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Fahrenheit vs Celsius

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Nigelblt
383758.  Wed Jul 23, 2008 5:38 am Reply with quote

Why in the UK do we use Fahrenheit for hot days and Celsius for cold? I would rarely say the temperature is 30. For me this would either be -1, if it was a cold day or 86 on a hot day.

 
Lumpo31
383760.  Wed Jul 23, 2008 5:44 am Reply with quote

Why do we travel in miles, yet weigh in kilograms?

 
Southpaw
383770.  Wed Jul 23, 2008 5:56 am Reply with quote

Speak for yourself. I never have and never will use Fahrenheit. It's a generation thing, methinks.

As for weighing in kilograms, that depends what your weighing. I refer to my own weight in stone, buy meat by the pound but other things in grams.

Generally I use imperial measurements to describe longer distances ('300 yards that way') and metric for small measurements ('I need a 50mm jubilee clip').

 
itch
383771.  Wed Jul 23, 2008 5:58 am Reply with quote

I don't know the real answer but my guess is that when they show the weather on TV it's to make it sound hotter or colder than it actually is. 80F sounds hotter than 20 odd Celsius (I don't actually know the conversion rate but you get my point), by the same token it's a bit more scary to say it's gonna be -40F, oh my god hide your kids it's gonna be a terrible winter, when actually it's about freezing on the celsius gauge. Did that make any sense? Probably not........

 
Nigelblt
383774.  Wed Jul 23, 2008 6:04 am Reply with quote

itch wrote:
it's a bit more scary to say it's gonna be -40F


Funny you should choose -40 as that's the temperature both scales coincide - was it deliberate?

Still pretty cold either way.

 
itch
383816.  Wed Jul 23, 2008 7:01 am Reply with quote

Nope, I know hee haw about temperature scales, 'twas just an example! What do you mean by coincide? Are -40C and -40F the same?

 
jonp
383821.  Wed Jul 23, 2008 7:04 am Reply with quote

itch wrote:
Nope, I know hee haw about temperature scales, 'twas just an example! What do you mean by coincide? Are -40C and -40F the same?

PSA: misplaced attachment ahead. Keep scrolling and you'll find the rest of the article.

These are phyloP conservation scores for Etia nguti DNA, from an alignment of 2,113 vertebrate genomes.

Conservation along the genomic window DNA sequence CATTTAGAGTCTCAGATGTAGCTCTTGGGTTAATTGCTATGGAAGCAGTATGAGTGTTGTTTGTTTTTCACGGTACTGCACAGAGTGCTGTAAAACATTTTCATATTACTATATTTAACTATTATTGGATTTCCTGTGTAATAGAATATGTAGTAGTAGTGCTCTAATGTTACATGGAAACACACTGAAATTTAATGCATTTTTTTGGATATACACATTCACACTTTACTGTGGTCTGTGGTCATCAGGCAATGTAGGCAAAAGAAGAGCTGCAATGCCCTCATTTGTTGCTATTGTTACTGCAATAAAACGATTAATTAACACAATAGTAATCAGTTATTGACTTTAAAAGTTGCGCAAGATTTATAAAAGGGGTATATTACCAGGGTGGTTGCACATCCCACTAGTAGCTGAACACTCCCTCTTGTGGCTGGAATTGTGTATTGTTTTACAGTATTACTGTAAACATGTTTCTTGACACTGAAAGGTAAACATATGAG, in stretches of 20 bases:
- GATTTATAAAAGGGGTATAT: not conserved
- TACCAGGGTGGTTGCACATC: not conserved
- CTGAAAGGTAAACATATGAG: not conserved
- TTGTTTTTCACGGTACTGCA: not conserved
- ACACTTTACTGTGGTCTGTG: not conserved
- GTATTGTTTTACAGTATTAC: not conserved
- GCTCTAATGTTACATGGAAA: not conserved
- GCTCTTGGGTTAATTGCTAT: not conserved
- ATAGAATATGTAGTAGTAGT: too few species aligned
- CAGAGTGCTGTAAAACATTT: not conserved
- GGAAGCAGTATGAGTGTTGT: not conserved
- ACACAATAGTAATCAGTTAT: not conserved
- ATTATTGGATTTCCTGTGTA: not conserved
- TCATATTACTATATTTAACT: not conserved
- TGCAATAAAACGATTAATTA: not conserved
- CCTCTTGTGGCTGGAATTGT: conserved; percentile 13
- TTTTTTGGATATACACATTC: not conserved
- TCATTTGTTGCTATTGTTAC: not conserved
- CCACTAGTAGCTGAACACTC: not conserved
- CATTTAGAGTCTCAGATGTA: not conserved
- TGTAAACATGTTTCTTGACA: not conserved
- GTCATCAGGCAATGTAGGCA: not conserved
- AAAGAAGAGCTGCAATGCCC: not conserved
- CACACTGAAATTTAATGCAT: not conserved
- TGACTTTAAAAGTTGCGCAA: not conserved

Yep. Coincidentally the freezing point of mercury.

 
Tas
383825.  Wed Jul 23, 2008 7:14 am Reply with quote

I've never used Fahrenheit on a regular basis. Centigrade (or Celsius) all the way for me.

:-)

Tas

 
Efros
383826.  Wed Jul 23, 2008 7:15 am Reply with quote

also concidentally the coldest temperature I have experienced, on my deck a couple of years ago, we had -40F with wind behind it.

 
masterfroggy
383827.  Wed Jul 23, 2008 7:18 am Reply with quote

jonp wrote:
itch wrote:
Nope, I know hee haw about temperature scales, 'twas just an example! What do you mean by coincide? Are -40C and -40F the same?
Yep. Coincidentally the freezing point of mercury.
here is a question, is -38.72 degrees C the freezing point of mercury, or is it just the point where mercury stops being a liquid and becomes a solid.

 
Efros
383830.  Wed Jul 23, 2008 7:25 am Reply with quote

It's the temperature at which mercury undergoes a phase change. If more energy is added to the mercury then it is absorbed by the mercury until all of the mercury is liquid with no rise in temperature. If energy is being released by the mercury then all of the mercury will eventually become solid at which point, and only when the mercury is completely solid, the temperature of solid mercury will begin to drop. Latent heat.

 
suze
383837.  Wed Jul 23, 2008 7:42 am Reply with quote

Because mercury freezes at that temperature, mercury thermometers aren't much use in parts of the world where it gets very cold (much of Canada, for instance).

Ethanol thermometers are used instead - ethanol freezes at -114 Celsius, a temperature never recorded in nature.

 
Nigelblt
383839.  Wed Jul 23, 2008 7:54 am Reply with quote

A friend of mine worked in Alberta where it regularly dipped to -40. He told me diesel fuel would freeze and his car battery would lose its charge during the day while he was at work.

The company had a truck that would go round to restart cars at the end of the day.

 
scottydog
383861.  Wed Jul 23, 2008 8:27 am Reply with quote

I think it's great that we can work to different systems. Being into the outdoors means that I have to switch from miles to km, metres to feet, and sometimes yards are thrown in too. It is not unusual to read a climb description that quotes a rock climb as, say, 900m in length, over 14 pitches, with the crux at 35ft on pitch 3. It breeds a bit of good mental agility.

 
suze
383885.  Wed Jul 23, 2008 9:23 am Reply with quote

Diesel doesn't actually freeze, it just turns into a sort of gelatinous goo at low temperatures - but for sure, anyone with a diesel car needs to take care in a place such as Alberta. There's a fuel additive which gets around the issue.

Fortunately, the car I had when I worked in Alberta ran on gasoline. That doesn't freeze solid either, it turns into something of the texture of plasticine - but fortunately, it doesn't do so at normal winter temperatures, even in Alberta.

 

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